Contributed by Kolcuoglu Demirkan Kocakli
The GDPR, which canceled previous European data protection regulations, represents the biggest change in those regulations in 20 years. Naturally, this amendment affects the methods of obtaining and processing personal data regardless of the size and structure of the companies doing so. All institutions in the transportation sector, including land, sea, air, and rail operators, agencies, airlines, and municipalities are also subject to the GDPR’s requirements.
The concept of financial restructuring was introduced in Turkey following the currency crisis of August 2018. Financial restructuring became the major item on the agenda of Turkish financial institutions, and regulators intervened immediately, working to create a useful legal framework for the process. The joint efforts of the Banking Regulatory and Supervisory Authority (the BRSA) and the Banks Association of Turkey (the BAT) resulted in the Framework Agreement. Nevertheless, restructurings commenced pursuant to the Framework Agreement are progressing very slowly, and in most cases have reached an impasse.
Preventing the division of agricultural lands is important in preserving quality in the sector and ensuring the continued contribution of agriculture-related income to the domestic economy. As a result, every positive step taken in the agriculture sector creates a similarly positive movement in the economy. Among the most important steps taken in this regard in Turkey were the 2014 amendments to the Law on Soil Protection and Land Use No. 5403, including to the definitions of “minimum agricultural land size” and “agricultural land size of sufficient income,” affecting the division of inherited agricultural land and transfers of ownership of agricultural lands with designated sizes.
Basak Gurbuz is a Counsel at The Walt Disney Company Turkey, where she oversees the company’s legal and compliance matters. Prior to assuming her current in-house role, she was a Managing Associate with Gun + Partners. Her experience also includes time with Pekin & Bayar, the Yazici Law Firm, the Kasaroglu Law Firm, and Bayindir Holding.
Bahar Yenerer is the General Counsel of Atos in Turkey. Prior to joining Atos in 2012 she spent two years as a Senior Lawyer with ELIG. Prior to that she was a Senior Legal Counsel with Turkcell, Head of M&A and Corporate Affairs with the Yamaner & Yamaner Law Office, a Lawyer with Tekin Law Office, and a Legal Consultant with the Serap Zuvin Law Offices.
Introduction: As one of the top twenty energy consumers worldwide, Turkey experienced rapid economic growth beginning in the early 2000s, and its energy requirements increased accordingly. The demand for energy in Turkey has been growing at an average rate of 6.5% over the past decade and official reports predict that the country will continue at this pace through 2020. The high demand for energy, liberal market conditions, and government incentives are attracting both domestic and foreign investors to the Turkish renewable energy market.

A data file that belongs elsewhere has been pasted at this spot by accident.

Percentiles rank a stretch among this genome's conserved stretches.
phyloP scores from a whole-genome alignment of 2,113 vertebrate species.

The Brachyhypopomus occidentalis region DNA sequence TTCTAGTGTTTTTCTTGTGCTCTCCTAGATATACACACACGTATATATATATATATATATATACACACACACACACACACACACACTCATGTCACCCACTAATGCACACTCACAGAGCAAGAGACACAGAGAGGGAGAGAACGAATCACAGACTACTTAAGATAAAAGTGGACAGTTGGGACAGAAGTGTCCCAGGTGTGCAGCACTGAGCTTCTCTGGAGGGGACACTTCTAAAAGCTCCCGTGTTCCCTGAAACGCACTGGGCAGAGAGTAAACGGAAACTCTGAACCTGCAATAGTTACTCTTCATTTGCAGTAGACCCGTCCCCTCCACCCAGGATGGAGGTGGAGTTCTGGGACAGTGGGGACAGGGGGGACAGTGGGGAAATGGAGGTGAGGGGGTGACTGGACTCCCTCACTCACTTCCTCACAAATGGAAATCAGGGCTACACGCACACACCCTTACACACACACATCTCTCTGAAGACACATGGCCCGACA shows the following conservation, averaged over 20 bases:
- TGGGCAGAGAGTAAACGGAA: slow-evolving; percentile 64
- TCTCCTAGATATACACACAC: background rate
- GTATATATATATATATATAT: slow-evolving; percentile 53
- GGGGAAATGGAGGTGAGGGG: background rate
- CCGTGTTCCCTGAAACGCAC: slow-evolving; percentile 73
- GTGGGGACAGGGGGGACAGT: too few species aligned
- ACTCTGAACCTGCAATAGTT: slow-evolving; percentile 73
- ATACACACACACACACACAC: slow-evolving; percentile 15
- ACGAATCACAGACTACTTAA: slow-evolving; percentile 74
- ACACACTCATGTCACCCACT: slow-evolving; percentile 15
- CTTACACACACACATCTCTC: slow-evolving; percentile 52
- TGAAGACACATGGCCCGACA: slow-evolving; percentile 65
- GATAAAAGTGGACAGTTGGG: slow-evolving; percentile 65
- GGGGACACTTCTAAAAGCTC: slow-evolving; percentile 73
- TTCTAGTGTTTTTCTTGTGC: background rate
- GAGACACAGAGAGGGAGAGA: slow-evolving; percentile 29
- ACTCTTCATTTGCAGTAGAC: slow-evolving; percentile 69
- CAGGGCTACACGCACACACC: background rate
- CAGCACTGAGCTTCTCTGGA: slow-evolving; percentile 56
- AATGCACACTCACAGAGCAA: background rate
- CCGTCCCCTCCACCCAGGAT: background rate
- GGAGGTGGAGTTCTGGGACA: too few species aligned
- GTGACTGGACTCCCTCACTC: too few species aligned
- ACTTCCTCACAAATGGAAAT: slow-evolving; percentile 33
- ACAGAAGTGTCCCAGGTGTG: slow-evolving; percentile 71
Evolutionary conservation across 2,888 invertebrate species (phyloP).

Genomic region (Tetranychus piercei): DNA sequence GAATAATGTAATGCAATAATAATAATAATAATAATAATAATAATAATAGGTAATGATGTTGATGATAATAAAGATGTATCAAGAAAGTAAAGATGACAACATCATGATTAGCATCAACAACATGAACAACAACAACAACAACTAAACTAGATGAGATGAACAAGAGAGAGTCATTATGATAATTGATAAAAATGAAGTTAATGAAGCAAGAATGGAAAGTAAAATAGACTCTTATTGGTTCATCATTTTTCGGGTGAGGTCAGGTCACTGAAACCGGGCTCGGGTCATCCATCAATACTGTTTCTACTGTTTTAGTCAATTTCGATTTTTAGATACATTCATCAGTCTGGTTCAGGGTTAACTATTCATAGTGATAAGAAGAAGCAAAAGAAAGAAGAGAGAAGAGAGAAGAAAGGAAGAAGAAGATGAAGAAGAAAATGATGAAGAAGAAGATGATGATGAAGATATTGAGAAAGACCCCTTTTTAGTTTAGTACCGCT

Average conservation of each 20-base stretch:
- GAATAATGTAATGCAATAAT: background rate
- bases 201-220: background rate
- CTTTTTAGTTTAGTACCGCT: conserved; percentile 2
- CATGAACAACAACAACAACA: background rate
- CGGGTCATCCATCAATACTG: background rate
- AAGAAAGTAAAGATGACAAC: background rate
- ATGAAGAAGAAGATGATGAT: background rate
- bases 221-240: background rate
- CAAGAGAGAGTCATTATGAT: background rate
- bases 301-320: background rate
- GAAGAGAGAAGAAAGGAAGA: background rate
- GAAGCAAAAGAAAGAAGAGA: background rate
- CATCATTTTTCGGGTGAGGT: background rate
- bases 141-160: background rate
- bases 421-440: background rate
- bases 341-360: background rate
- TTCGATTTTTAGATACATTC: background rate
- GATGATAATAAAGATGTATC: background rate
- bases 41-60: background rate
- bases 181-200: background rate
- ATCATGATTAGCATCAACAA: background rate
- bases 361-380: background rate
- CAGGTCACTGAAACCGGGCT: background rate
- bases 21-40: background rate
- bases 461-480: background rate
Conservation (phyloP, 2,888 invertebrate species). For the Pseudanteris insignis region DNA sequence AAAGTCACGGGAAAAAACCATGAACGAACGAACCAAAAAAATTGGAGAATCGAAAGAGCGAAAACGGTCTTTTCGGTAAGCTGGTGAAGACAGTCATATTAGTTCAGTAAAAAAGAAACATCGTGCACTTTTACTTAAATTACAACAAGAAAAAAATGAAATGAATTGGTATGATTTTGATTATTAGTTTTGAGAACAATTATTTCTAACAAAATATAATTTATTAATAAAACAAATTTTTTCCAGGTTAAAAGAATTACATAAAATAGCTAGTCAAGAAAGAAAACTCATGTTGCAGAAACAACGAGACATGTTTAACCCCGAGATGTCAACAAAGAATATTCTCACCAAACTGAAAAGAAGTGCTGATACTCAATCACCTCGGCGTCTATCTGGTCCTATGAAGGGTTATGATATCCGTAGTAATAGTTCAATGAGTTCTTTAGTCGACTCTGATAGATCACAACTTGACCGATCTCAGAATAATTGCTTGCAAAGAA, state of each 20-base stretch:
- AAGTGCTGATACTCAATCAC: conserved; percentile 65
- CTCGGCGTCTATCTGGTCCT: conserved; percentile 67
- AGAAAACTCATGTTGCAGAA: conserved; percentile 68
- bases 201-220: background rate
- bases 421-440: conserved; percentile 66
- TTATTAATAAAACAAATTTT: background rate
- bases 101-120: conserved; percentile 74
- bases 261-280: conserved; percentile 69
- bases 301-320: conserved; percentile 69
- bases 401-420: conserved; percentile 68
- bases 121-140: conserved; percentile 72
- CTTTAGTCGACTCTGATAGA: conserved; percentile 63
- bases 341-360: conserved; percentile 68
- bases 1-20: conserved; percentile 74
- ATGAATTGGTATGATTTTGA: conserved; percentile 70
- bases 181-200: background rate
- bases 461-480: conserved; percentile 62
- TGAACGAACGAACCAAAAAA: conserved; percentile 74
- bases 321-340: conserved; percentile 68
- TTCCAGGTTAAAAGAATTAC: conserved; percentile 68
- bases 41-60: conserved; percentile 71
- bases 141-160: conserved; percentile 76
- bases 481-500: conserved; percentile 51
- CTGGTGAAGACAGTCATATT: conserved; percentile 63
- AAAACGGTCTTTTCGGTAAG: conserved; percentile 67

For a long time, Turkey has been a significant manufacturing hub for supplying the European market, and its significance has become even greater since joining the customs union with the European Union. Following a significant fall in the value of the Turkish lira in 2018, manufacturing costs in Turkey are now lower. As setting up manufacturing operations in a new country often entails a number of pitfalls and requires local insight from specialists of various fields, here is a short guide for Turkey.
Joe Clinton is a Partner at Allen & Overy in Istanbul, where he advises sponsors, borrowers, and lenders on a range of transactions, including project development and financing as well as real estate, leveraged and structured financing transactions, and general lending, with particular emphasis in the Middle East and Eastern European energy and infrastructure sectors.
The Deal: In May, 2018, CEE Legal Matters reported that Linklaters, Kocian Solc Balastik, the BLC Law Office, Paksoy, and Tsvetkova Bebov Komarevski had provided advice on Czech, English, Georgian, Turkish, and Bulgarian law, respectively, to Energo-Pro a.s. on its EUR 250 million Eurobond issue in London. Allen & Overy, BGI Legal in Tbilisi, Boyanov & Co. in Bulgaria, and Turkey’s Gedik & Eraksoy advised the joint bookrunners, BNP Paribas, Citigroup Global Markets Limited and J.P. Morgan Securities plc, and the Trustee, Citibank, N.A., London Branch.
Turkey’s Law Regarding Procedures for Initiating Legal Proceedings for Monetary Claims Deriving from Subscription Agreements numbered 7155 (“Law No. 7155”), which was published in the Official Gazette on December 19, 2018, has certainly opened a new period in Turkish Mediation Law. Law No. 7155 has introduced mandatory mediation for commercial disputes into the Turkish Commercial Code and set the procedural rules for mandatory mediation under the Civil Mediation Law.
The accelerating growth of the global digital economy has yielded new challenges for international taxation, an issue that has pervaded the agenda of the Organization for Economic Co-operation and Development (OECD) in recent years. Published in 2015, the OECD’s Base Erosion and Profit Shifting (BEPS) Action Plan 1 regarding the taxation of the digital economy primarily focused on the challenges arising from the distribution of the right of tax collection among the states from revenues derived from cross-border activities.
The Diri Law Firm was founded in Izmir in 1990 by Hayri Diri as an independent and full-service law firm. Thirty years later, the firm continues to serve both international and Turkish clients across a variety of different industries and sectors. But the firm is now led by Hayri Diri’s daughter, Nazan Diri Bal, who has rebranded and expanded it. With Nazan Diri Bal in charge, it is full speed ahead at Diri Legal.